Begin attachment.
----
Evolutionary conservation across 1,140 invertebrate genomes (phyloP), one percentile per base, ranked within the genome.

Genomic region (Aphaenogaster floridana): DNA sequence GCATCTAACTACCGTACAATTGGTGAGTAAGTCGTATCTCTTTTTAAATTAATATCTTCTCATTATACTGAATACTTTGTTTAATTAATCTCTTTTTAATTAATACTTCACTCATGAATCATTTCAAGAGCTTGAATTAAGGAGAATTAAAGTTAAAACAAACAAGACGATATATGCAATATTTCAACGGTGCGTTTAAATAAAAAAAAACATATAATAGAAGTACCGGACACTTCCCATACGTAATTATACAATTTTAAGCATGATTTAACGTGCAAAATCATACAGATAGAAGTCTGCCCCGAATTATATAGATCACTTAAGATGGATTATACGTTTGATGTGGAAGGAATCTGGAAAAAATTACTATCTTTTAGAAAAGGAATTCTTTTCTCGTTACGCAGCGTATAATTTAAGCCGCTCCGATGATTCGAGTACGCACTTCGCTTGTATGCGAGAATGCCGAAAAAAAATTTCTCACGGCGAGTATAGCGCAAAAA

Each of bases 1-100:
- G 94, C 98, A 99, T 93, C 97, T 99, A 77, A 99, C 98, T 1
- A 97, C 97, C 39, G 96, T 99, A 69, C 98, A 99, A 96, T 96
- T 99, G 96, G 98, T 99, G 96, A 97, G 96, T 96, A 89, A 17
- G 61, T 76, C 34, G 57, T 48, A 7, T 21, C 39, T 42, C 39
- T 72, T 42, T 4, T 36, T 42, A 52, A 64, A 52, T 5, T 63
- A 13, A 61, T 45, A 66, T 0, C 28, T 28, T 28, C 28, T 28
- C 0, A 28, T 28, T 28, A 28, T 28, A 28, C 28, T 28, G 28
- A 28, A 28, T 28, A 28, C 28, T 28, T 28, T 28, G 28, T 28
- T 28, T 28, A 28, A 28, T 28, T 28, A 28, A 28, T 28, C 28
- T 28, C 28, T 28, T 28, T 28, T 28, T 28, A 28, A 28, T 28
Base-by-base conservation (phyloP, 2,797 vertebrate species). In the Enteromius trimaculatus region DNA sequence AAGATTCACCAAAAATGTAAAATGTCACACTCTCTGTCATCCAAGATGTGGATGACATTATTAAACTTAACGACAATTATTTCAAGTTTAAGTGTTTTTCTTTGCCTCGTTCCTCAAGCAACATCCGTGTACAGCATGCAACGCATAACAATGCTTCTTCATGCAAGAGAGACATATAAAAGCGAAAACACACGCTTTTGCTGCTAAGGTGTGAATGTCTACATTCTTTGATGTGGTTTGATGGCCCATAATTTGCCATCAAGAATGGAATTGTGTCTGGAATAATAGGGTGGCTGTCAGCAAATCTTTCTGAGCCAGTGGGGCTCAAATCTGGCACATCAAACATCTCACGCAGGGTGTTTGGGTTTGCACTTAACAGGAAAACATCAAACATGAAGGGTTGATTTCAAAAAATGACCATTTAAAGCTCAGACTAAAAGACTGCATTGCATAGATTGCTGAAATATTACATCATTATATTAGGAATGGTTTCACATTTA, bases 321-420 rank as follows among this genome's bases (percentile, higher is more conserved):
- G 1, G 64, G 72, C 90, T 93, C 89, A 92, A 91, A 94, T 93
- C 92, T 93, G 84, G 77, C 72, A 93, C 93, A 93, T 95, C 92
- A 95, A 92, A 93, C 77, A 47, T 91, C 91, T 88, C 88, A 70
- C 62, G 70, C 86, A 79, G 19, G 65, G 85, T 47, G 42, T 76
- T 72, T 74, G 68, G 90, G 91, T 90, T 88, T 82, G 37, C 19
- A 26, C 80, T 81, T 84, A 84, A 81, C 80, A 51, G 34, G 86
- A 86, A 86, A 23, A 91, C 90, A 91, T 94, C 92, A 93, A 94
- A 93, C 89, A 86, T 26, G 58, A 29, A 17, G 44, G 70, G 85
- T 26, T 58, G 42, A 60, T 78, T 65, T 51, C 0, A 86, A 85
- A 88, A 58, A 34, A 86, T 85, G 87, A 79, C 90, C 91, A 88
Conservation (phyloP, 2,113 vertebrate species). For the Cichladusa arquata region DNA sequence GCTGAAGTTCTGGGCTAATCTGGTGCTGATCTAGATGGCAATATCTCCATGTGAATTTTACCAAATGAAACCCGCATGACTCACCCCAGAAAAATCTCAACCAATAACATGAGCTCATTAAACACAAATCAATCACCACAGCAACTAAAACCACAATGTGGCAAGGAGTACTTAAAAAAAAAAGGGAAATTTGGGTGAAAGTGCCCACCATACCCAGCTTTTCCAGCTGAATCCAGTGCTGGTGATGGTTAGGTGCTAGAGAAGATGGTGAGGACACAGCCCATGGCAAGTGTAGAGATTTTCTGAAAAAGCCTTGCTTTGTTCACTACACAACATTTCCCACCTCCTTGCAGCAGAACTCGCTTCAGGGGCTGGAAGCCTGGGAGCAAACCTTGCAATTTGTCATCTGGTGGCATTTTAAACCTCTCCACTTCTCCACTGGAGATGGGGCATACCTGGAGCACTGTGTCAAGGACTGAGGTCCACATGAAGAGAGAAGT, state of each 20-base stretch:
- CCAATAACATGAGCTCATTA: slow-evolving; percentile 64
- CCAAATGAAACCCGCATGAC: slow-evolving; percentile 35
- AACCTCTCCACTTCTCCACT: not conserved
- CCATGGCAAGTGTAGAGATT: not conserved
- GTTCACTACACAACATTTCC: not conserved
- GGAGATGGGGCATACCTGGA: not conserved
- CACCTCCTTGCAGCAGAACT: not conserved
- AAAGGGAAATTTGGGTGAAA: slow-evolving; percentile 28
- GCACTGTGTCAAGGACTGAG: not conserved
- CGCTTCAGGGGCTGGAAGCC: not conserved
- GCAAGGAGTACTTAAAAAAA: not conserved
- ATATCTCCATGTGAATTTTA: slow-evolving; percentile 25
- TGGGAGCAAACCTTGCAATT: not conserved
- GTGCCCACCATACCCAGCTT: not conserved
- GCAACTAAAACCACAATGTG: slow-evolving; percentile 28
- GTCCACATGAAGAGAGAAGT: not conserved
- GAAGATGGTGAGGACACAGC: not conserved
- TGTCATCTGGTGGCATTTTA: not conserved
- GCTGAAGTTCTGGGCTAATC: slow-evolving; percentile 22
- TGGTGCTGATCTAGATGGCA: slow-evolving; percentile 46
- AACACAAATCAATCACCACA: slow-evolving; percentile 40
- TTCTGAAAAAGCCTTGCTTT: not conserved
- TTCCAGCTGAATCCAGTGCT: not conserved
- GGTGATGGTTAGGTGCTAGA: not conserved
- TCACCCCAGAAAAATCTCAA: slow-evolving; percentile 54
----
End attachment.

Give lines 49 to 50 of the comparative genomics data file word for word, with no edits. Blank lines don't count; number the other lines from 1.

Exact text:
- GGTGATGGTTAGGTGCTAGA: not conserved
- TCACCCCAGAAAAATCTCAA: slow-evolving; percentile 54